2. Gospel writers use "wisdom" to mark both Jesus' biography and teaching. This seems much more significant than I had previously thought. See Luke 2:40, 2:52, 11:29-32, Mark 6:2, Matthew 13:54 
  3. Jesus is the wisdom from God. I Corinthians 1:30-31
  4. Wisdom provides followers of Jesus a way out and guidance on what to say and do in threatening circumstances. See Luke 21:15, Acts 6:3
  5. Jesus' way is wise but not easy, clashing with the values and methods of the dominant culture and religious institutions. In light of this, we are counseled to ask God for wisdom. See Matthew 7:13-14, I Corinthians 1:27-31, James 1:5-6.
  6. Wisdom is the self-critical principle, equipping me to discern the spirits- what is good and beneficial, and what is wrong and harmful, in the unquestioned traditions I practice.** See I Corinthians 12:4-11 
  7. Just because religious rituals are used, it is not automatic that the choices and decisions will be wise or even necessary. See Acts 1:24-26.
  8. Wisdom poses the questions of purpose, sustainability, and justice. It is like a woman who is vindicated by her "children." See Luke 7:35.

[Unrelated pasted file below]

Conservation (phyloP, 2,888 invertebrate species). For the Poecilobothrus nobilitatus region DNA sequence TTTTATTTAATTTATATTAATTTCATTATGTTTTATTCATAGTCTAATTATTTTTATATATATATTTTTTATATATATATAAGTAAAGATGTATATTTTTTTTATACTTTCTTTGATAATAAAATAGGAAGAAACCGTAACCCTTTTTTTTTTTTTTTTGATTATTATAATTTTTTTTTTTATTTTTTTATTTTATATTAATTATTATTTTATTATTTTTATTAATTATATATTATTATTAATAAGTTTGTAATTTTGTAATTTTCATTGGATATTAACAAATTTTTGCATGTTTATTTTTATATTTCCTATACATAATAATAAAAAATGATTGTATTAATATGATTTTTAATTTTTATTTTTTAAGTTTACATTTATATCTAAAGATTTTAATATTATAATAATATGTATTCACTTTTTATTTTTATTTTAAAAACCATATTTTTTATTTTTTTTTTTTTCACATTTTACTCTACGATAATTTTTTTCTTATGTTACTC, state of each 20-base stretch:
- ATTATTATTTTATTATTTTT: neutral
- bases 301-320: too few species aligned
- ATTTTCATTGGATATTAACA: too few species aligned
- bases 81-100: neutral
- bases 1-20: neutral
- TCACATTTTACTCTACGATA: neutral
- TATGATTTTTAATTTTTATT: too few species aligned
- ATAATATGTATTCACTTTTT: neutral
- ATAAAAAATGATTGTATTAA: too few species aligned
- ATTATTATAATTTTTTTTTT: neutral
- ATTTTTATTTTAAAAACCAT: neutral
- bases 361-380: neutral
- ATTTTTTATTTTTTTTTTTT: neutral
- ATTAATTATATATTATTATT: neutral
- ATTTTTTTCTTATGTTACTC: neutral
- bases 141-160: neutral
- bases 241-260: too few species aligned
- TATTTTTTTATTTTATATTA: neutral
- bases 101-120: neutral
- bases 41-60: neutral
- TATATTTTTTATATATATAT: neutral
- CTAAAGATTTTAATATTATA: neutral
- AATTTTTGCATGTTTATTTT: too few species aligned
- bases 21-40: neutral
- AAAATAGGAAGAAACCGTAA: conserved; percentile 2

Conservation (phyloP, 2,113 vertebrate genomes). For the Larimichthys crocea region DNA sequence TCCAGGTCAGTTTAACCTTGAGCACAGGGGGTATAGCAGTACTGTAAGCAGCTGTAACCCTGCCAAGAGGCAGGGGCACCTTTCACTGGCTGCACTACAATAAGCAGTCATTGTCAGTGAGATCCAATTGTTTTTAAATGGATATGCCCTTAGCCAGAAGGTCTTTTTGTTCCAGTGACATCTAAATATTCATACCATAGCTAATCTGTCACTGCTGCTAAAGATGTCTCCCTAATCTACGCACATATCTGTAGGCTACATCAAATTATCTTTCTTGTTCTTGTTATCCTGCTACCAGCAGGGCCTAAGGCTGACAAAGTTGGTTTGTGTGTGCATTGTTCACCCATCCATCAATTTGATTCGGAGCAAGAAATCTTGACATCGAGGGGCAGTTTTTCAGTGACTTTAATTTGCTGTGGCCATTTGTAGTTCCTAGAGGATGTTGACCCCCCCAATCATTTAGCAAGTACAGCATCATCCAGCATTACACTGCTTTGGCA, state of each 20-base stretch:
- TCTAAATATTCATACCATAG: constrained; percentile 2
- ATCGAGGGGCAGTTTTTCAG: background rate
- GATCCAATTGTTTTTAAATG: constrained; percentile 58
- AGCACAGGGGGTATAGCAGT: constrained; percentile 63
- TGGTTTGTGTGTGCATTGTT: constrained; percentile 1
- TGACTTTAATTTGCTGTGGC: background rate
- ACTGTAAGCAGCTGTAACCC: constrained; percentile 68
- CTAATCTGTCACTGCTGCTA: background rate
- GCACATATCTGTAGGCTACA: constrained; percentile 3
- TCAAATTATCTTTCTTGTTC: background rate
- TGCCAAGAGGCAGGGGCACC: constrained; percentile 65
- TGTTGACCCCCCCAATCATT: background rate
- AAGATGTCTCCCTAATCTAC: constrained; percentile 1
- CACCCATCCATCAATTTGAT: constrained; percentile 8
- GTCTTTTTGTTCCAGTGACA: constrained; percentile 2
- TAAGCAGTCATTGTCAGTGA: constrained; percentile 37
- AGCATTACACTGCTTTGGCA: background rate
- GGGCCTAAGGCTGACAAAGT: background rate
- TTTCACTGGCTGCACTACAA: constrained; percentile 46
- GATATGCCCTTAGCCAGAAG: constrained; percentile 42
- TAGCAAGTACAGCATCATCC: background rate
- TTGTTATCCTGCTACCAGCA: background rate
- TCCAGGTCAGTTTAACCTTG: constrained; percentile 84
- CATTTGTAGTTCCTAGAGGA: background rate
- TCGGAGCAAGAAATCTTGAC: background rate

9. Just because an institution is religious does not mean that its leaders or members make decisions that are just or wise.*** See Luke 11:42. 
  10. The inaccessibility and mystery of wisdom is continued from the Old Testament. See I Corinthians 13:12.
  11. Part of the wisdom of the righteous is freedom from their own self- righteousness. See Matthew 25: 37-38. 
* 52 times. The NRSV, Oremus Bible Browser.
**I am indebted to Elaine Heath's insights in her book,  God Unbound: Wisdom from Galatians for the Anxious Church. God's wisdom includes discovering the "tradition within the tradition." As an example, prayer itself can be used as cover for hypocrisy and to provide a favorable appearance. See Matthew 6:5-8.